Correlation between multimodal evoked potentials and magnetic resonance imaging in multiple sclerosis

G. Comi, V. Martinelli, S. Medaglini, T. Locatelli, M. Filippi, N. Canal, F. Triulzi, A. Del Maschio

Research output: Contribution to journalArticle

Abstract

Sixty multiple sclerosis (MS) patients (33 definite, 13 probale and 14 suspected were investigated by computed tomography (CT), magnetic resonance imaging (MRI), multimodality evoked potentials (EPs) and cerebrospinal fluid (CSF) electrophoresis. MRI abnormalities were found in 50 cases, while at least one abnormal evoked potential was detected in each of 52 cases. Brain-stem auditory evoked potentials were more sensitive than MRI for the detection of brainstem involvement. All the patients with oligoclonal bands had abnormal MRI and none of the patients with normal MRI had oligoclonal bands in the CSF. The number and the extent of MRI lesions were significantly correlated with the duration of disease and with the degree of disability. Our observations stress the importance of the combined use of MRI and EPs in detecting silent CNS lesions in MS patients.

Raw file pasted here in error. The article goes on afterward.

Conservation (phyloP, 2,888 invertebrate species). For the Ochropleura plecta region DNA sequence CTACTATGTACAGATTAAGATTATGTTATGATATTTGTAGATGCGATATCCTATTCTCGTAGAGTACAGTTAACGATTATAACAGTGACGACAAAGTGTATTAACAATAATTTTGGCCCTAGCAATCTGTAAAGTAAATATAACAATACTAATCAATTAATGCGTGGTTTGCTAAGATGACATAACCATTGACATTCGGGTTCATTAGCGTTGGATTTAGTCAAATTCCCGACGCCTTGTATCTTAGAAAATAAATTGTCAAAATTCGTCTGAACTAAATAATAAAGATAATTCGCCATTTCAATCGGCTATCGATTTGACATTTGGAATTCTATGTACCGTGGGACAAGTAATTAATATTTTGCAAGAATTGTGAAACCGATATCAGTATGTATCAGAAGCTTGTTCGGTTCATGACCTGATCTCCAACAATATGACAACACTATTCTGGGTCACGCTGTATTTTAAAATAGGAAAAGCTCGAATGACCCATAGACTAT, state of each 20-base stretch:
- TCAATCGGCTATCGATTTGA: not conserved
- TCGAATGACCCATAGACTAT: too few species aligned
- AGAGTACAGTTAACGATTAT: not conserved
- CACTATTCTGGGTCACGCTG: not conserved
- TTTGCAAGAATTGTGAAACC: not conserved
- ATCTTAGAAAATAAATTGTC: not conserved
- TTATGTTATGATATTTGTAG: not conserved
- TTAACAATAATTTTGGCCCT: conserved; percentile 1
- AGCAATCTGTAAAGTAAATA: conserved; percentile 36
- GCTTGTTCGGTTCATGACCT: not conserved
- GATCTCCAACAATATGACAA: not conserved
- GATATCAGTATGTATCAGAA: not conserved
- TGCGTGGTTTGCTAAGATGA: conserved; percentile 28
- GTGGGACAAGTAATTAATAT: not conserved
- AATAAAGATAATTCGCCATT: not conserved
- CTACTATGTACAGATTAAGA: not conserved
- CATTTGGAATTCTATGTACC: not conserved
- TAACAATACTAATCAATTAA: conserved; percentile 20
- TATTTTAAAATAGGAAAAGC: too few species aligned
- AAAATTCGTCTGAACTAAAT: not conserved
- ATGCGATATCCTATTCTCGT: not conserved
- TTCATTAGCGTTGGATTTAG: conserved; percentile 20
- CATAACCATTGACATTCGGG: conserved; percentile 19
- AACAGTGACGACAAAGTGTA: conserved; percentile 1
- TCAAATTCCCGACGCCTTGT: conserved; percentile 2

Original languageEnglish
Pages (from-to)4-8
Number of pages5
JournalJournal of Neurology
Volume236
Issue number1
DOIs
Publication statusPublished - Jan 1989

Keywords

  • Diagnosis
  • Electrophysiological tests
  • Magnetic resonance imaging
  • Multiple sclerosis

ASJC Scopus subject areas

  • Neurology
  • Clinical Neurology

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